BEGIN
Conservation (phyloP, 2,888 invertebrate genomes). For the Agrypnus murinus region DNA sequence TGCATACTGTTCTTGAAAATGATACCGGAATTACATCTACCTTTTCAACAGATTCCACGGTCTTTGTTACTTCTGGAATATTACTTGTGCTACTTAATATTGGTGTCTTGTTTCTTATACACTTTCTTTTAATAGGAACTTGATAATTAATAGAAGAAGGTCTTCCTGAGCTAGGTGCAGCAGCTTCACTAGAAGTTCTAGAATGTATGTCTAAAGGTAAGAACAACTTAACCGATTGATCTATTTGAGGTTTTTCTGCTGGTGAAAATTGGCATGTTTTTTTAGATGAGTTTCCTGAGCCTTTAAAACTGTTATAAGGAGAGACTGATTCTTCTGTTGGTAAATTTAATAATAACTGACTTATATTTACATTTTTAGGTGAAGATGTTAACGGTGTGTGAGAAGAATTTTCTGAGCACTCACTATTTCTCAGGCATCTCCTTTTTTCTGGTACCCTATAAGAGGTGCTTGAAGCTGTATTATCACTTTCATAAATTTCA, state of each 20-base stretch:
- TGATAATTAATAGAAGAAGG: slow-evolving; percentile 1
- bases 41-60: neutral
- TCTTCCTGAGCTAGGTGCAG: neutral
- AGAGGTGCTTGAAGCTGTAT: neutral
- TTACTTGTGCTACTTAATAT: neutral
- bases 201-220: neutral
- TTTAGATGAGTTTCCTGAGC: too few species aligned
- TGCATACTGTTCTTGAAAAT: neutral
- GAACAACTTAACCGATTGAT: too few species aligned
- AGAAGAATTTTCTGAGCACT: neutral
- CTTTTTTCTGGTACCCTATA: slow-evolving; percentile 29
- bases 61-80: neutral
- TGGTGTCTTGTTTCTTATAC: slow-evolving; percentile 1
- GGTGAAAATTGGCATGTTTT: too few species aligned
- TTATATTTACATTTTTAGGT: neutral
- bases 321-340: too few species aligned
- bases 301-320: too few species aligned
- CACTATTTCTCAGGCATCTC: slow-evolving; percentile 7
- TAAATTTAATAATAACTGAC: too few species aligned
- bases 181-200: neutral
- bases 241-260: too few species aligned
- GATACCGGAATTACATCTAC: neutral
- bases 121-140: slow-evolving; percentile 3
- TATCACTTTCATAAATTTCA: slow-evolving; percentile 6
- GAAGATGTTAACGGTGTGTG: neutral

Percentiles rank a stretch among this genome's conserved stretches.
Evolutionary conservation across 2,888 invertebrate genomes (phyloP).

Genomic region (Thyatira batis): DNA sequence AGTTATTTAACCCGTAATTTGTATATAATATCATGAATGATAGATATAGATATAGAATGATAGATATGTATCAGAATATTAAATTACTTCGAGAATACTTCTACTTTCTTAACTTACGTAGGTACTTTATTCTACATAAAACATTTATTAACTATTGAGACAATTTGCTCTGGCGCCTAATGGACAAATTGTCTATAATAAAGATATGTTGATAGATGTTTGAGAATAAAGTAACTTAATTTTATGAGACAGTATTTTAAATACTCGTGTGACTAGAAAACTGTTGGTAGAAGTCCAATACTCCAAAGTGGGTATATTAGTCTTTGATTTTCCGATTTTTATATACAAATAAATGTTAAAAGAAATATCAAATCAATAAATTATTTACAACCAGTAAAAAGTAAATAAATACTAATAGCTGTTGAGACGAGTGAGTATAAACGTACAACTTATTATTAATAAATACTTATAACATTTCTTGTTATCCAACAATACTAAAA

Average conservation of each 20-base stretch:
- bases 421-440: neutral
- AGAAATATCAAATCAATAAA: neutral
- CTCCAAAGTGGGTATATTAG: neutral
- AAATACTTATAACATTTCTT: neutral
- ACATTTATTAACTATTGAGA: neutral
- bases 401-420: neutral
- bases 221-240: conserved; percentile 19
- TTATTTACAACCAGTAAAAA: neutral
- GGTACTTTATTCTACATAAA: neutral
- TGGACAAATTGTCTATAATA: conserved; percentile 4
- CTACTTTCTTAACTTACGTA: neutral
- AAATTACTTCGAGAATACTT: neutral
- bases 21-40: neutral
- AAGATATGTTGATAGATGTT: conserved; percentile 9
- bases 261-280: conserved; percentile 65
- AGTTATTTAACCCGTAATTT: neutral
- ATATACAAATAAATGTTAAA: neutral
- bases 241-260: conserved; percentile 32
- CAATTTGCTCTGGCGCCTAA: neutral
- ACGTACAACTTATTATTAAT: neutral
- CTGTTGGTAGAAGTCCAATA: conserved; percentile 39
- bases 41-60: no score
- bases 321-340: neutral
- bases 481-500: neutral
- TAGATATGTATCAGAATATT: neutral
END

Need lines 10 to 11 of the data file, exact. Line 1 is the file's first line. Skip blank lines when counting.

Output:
- GAACAACTTAACCGATTGAT: too few species aligned
- AGAAGAATTTTCTGAGCACT: neutral